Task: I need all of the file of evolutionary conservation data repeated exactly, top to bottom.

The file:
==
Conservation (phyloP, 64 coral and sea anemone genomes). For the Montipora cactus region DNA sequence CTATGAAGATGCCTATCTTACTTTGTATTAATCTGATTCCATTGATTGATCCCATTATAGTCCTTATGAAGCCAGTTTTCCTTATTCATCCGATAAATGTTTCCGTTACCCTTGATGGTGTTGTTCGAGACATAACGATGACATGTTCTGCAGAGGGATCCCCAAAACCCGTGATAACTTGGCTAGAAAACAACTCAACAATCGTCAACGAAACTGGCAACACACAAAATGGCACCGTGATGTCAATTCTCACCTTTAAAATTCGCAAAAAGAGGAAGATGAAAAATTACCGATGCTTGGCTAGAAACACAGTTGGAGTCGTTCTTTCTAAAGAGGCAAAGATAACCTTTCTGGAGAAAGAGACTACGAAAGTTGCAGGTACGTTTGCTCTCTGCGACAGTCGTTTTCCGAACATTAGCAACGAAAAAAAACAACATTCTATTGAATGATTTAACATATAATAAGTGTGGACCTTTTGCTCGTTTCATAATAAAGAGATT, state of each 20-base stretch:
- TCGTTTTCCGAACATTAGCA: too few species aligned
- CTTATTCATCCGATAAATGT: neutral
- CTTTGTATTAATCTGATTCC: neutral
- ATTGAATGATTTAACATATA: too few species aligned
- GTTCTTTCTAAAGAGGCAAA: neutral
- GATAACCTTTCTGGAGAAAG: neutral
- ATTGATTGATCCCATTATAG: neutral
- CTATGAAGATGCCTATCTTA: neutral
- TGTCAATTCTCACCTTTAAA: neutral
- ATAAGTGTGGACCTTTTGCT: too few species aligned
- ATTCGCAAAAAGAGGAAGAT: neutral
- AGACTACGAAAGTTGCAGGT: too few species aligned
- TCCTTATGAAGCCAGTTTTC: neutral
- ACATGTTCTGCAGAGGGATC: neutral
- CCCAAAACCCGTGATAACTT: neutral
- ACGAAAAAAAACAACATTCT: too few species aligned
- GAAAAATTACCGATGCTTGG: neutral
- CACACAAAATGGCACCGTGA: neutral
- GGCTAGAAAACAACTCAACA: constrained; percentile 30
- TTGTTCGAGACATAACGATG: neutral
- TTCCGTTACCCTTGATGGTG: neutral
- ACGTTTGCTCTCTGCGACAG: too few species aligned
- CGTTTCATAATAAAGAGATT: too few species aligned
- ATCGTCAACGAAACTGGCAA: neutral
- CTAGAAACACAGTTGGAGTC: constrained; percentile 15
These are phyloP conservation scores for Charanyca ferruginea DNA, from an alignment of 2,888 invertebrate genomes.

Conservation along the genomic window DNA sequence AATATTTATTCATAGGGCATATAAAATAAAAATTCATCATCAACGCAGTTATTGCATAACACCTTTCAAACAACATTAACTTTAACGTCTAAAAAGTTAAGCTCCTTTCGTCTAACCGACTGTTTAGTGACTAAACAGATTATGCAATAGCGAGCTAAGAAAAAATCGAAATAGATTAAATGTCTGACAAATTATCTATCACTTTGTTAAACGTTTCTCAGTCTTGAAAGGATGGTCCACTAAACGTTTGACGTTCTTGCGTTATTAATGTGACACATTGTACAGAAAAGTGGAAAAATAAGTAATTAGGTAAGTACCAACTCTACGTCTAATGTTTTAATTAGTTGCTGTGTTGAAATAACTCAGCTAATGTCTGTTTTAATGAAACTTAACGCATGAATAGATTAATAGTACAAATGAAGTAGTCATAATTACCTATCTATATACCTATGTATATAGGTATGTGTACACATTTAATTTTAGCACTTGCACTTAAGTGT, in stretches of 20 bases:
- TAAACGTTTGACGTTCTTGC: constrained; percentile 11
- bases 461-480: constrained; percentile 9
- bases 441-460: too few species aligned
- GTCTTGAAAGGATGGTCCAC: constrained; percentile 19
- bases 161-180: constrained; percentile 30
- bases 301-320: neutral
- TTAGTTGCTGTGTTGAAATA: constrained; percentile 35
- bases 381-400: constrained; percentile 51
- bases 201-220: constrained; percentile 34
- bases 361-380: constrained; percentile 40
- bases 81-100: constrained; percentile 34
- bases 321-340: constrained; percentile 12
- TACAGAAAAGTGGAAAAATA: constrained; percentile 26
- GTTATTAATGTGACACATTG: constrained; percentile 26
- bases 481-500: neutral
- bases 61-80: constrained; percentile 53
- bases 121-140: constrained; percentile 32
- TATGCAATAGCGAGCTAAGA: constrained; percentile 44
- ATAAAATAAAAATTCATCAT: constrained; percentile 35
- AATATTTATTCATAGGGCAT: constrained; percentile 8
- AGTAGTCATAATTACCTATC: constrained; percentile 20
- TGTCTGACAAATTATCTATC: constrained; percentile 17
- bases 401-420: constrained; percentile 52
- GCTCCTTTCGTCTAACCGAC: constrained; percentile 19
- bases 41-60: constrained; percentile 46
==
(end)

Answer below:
Conservation (phyloP, 64 coral and sea anemone genomes). For the Montipora cactus region DNA sequence CTATGAAGATGCCTATCTTACTTTGTATTAATCTGATTCCATTGATTGATCCCATTATAGTCCTTATGAAGCCAGTTTTCCTTATTCATCCGATAAATGTTTCCGTTACCCTTGATGGTGTTGTTCGAGACATAACGATGACATGTTCTGCAGAGGGATCCCCAAAACCCGTGATAACTTGGCTAGAAAACAACTCAACAATCGTCAACGAAACTGGCAACACACAAAATGGCACCGTGATGTCAATTCTCACCTTTAAAATTCGCAAAAAGAGGAAGATGAAAAATTACCGATGCTTGGCTAGAAACACAGTTGGAGTCGTTCTTTCTAAAGAGGCAAAGATAACCTTTCTGGAGAAAGAGACTACGAAAGTTGCAGGTACGTTTGCTCTCTGCGACAGTCGTTTTCCGAACATTAGCAACGAAAAAAAACAACATTCTATTGAATGATTTAACATATAATAAGTGTGGACCTTTTGCTCGTTTCATAATAAAGAGATT, state of each 20-base stretch:
- TCGTTTTCCGAACATTAGCA: too few species aligned
- CTTATTCATCCGATAAATGT: neutral
- CTTTGTATTAATCTGATTCC: neutral
- ATTGAATGATTTAACATATA: too few species aligned
- GTTCTTTCTAAAGAGGCAAA: neutral
- GATAACCTTTCTGGAGAAAG: neutral
- ATTGATTGATCCCATTATAG: neutral
- CTATGAAGATGCCTATCTTA: neutral
- TGTCAATTCTCACCTTTAAA: neutral
- ATAAGTGTGGACCTTTTGCT: too few species aligned
- ATTCGCAAAAAGAGGAAGAT: neutral
- AGACTACGAAAGTTGCAGGT: too few species aligned
- TCCTTATGAAGCCAGTTTTC: neutral
- ACATGTTCTGCAGAGGGATC: neutral
- CCCAAAACCCGTGATAACTT: neutral
- ACGAAAAAAAACAACATTCT: too few species aligned
- GAAAAATTACCGATGCTTGG: neutral
- CACACAAAATGGCACCGTGA: neutral
- GGCTAGAAAACAACTCAACA: constrained; percentile 30
- TTGTTCGAGACATAACGATG: neutral
- TTCCGTTACCCTTGATGGTG: neutral
- ACGTTTGCTCTCTGCGACAG: too few species aligned
- CGTTTCATAATAAAGAGATT: too few species aligned
- ATCGTCAACGAAACTGGCAA: neutral
- CTAGAAACACAGTTGGAGTC: constrained; percentile 15
These are phyloP conservation scores for Charanyca ferruginea DNA, from an alignment of 2,888 invertebrate genomes.

Conservation along the genomic window DNA sequence AATATTTATTCATAGGGCATATAAAATAAAAATTCATCATCAACGCAGTTATTGCATAACACCTTTCAAACAACATTAACTTTAACGTCTAAAAAGTTAAGCTCCTTTCGTCTAACCGACTGTTTAGTGACTAAACAGATTATGCAATAGCGAGCTAAGAAAAAATCGAAATAGATTAAATGTCTGACAAATTATCTATCACTTTGTTAAACGTTTCTCAGTCTTGAAAGGATGGTCCACTAAACGTTTGACGTTCTTGCGTTATTAATGTGACACATTGTACAGAAAAGTGGAAAAATAAGTAATTAGGTAAGTACCAACTCTACGTCTAATGTTTTAATTAGTTGCTGTGTTGAAATAACTCAGCTAATGTCTGTTTTAATGAAACTTAACGCATGAATAGATTAATAGTACAAATGAAGTAGTCATAATTACCTATCTATATACCTATGTATATAGGTATGTGTACACATTTAATTTTAGCACTTGCACTTAAGTGT, in stretches of 20 bases:
- TAAACGTTTGACGTTCTTGC: constrained; percentile 11
- bases 461-480: constrained; percentile 9
- bases 441-460: too few species aligned
- GTCTTGAAAGGATGGTCCAC: constrained; percentile 19
- bases 161-180: constrained; percentile 30
- bases 301-320: neutral
- TTAGTTGCTGTGTTGAAATA: constrained; percentile 35
- bases 381-400: constrained; percentile 51
- bases 201-220: constrained; percentile 34
- bases 361-380: constrained; percentile 40
- bases 81-100: constrained; percentile 34
- bases 321-340: constrained; percentile 12
- TACAGAAAAGTGGAAAAATA: constrained; percentile 26
- GTTATTAATGTGACACATTG: constrained; percentile 26
- bases 481-500: neutral
- bases 61-80: constrained; percentile 53
- bases 121-140: constrained; percentile 32
- TATGCAATAGCGAGCTAAGA: constrained; percentile 44
- ATAAAATAAAAATTCATCAT: constrained; percentile 35
- AATATTTATTCATAGGGCAT: constrained; percentile 8
- AGTAGTCATAATTACCTATC: constrained; percentile 20
- TGTCTGACAAATTATCTATC: constrained; percentile 17
- bases 401-420: constrained; percentile 52
- GCTCCTTTCGTCTAACCGAC: constrained; percentile 19
- bases 41-60: constrained; percentile 46